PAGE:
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March 9, 1966

ADMINISTRATOR OF the FEDERAL AVIATION AGENCY and the County of Dutchess (State of New York), Defendants

The opinion of the court was delivered by: METZNER

METZNER, District Judge.

 Defendant, the Administrator of the Federal Aviation Agency (FAA), has moved pursuant to Fed.R.Civ.P. 12 and 56 for an order dismissing the complaint for lack of jurisdiction, or in the alternative for summary judgment.

 The plaintiff manages the Dutchess County Airport under contract from the defendant county. The contract provides, in part, that the plaintiff has the exclusive right to sell gasoline and oil at the airport. The FAA has determined that the exclusivity clause violates the Federal Aviation Act.

 The plaintiff seeks a declaratory judgment that the Administrator's determination that the contract between plaintiff and the county violates federal law be declared null and void and that the Administrator be restrained from taking any action pursuant to that determination.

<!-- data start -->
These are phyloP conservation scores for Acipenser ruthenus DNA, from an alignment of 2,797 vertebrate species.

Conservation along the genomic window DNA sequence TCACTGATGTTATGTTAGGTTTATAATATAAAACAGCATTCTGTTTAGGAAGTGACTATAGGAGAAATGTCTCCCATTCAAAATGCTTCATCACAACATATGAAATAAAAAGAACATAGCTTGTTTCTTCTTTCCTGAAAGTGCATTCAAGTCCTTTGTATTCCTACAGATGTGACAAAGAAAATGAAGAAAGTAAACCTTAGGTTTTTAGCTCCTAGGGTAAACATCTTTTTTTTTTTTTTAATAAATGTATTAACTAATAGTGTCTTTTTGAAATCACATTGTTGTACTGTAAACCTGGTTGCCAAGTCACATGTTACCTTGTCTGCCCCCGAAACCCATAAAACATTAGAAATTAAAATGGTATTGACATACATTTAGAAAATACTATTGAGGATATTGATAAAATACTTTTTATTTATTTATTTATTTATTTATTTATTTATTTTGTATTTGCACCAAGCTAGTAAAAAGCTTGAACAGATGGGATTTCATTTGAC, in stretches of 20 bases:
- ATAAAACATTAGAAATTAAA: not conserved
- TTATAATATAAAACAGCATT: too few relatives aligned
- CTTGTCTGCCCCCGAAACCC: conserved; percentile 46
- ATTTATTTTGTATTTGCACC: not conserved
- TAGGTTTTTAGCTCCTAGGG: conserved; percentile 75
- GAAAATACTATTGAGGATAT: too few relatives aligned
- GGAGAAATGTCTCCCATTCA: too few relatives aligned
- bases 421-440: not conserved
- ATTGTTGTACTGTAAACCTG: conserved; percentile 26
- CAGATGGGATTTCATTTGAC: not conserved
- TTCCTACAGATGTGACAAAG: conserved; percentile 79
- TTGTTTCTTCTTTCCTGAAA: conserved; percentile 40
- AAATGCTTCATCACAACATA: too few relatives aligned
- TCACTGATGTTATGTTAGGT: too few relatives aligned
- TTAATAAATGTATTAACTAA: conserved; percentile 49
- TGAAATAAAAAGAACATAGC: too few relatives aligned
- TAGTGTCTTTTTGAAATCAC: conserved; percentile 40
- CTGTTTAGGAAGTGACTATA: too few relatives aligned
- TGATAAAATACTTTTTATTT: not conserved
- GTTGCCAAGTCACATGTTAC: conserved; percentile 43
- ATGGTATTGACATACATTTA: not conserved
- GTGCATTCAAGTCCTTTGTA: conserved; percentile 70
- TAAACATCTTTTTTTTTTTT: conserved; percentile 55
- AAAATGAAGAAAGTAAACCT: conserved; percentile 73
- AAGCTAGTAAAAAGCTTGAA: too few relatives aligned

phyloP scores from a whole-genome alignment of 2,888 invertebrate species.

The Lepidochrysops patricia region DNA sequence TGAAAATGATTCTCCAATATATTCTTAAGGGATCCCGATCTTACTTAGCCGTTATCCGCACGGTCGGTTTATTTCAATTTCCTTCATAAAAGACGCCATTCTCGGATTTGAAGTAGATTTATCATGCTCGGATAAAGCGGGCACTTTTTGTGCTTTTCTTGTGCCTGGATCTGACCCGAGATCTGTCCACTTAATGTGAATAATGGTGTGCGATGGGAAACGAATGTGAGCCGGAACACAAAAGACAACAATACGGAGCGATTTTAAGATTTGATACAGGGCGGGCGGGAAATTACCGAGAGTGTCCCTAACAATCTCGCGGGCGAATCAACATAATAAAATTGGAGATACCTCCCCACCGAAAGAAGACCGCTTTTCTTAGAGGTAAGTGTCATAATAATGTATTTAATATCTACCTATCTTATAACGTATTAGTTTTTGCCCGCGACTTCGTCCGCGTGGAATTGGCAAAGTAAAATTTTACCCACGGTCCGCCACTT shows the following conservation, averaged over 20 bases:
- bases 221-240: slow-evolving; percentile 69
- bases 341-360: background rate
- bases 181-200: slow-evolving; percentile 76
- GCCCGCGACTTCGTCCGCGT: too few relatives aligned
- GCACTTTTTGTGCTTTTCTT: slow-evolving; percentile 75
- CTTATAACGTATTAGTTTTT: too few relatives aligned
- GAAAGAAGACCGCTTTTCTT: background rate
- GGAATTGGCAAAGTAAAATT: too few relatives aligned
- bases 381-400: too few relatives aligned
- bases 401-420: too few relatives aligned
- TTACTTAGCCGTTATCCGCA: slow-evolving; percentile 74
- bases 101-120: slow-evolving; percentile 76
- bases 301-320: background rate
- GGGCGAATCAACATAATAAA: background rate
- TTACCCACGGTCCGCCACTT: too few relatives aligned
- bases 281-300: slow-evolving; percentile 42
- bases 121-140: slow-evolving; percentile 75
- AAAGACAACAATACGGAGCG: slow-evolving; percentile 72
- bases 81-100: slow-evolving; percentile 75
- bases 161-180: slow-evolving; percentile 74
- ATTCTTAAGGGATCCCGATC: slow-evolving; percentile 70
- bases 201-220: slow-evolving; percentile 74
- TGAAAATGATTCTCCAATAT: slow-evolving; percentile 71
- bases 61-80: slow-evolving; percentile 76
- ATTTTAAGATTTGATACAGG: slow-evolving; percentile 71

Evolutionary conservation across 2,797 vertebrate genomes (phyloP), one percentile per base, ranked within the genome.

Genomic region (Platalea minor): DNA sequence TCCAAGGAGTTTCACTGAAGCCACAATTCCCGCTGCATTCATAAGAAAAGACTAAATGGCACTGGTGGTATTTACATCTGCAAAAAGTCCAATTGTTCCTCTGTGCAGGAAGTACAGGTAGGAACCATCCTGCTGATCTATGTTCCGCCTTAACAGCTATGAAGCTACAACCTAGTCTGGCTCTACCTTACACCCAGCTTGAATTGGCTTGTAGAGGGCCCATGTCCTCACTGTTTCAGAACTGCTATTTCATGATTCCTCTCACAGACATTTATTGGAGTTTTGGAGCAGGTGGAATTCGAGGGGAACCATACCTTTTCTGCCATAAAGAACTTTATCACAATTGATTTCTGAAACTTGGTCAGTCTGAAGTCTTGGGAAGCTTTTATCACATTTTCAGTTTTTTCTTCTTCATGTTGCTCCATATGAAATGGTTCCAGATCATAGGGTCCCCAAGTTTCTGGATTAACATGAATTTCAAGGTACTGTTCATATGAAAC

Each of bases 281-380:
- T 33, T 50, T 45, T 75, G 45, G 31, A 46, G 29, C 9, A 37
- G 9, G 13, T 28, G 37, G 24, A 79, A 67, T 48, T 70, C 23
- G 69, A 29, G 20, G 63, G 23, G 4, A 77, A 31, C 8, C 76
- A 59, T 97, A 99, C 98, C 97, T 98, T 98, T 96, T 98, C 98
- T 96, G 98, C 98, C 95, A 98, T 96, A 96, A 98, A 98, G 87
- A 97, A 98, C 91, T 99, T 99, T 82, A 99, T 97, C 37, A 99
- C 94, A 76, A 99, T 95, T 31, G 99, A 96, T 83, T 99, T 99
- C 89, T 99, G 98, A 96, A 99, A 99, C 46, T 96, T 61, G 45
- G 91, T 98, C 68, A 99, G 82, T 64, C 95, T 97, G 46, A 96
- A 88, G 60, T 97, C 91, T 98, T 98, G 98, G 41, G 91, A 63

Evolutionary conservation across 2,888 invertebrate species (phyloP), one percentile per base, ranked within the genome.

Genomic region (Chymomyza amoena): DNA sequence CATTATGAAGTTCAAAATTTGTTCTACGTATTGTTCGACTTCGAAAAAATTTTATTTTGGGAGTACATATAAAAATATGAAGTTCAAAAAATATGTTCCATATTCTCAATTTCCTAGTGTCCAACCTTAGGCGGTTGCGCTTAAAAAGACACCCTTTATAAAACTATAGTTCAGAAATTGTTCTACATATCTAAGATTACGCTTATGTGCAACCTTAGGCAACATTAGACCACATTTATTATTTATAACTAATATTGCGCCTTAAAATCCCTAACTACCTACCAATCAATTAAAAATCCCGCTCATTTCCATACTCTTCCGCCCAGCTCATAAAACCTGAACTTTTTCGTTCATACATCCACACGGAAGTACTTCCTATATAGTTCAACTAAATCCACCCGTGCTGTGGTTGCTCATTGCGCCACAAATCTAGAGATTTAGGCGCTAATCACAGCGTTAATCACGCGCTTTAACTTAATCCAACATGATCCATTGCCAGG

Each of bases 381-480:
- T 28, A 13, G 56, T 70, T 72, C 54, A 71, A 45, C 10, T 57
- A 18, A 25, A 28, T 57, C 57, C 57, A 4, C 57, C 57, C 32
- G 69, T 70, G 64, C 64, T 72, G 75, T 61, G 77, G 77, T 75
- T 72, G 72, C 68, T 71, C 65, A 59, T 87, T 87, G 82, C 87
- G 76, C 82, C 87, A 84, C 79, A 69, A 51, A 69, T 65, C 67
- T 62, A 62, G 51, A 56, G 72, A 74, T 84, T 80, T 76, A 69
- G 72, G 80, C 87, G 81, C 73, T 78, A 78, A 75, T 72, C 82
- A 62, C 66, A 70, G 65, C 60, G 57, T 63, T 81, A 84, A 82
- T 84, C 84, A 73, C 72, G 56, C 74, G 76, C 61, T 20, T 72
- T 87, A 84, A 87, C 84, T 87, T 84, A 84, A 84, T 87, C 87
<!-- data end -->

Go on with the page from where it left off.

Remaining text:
The plaintiff asserts that the Chief of the New York Area Airport Branch of the FAA has indicated that the clause violates the terms of the deed by which the airport was conveyed to the county, that the transfer is in "default," that the county will not receive future federal grants-in-aid, and that he has threatened reversion in an effort to get the county to breach its contract with plaintiff.

 The Administrator asserts that his determination is not subject to judicial review and that all he has indicated to date is to determine that the airport is not eligible for future federal grants-in-aid because of the exclusive dealing provision. Dutchess County, which seems to be a nominal defendant herein, agrees with plaintiff that reverter has been threatened.

 The question presented for determination is whether the action of the Administrator in determining that the exclusivity clause is prohibited by statute or regulation, is reviewable by the court.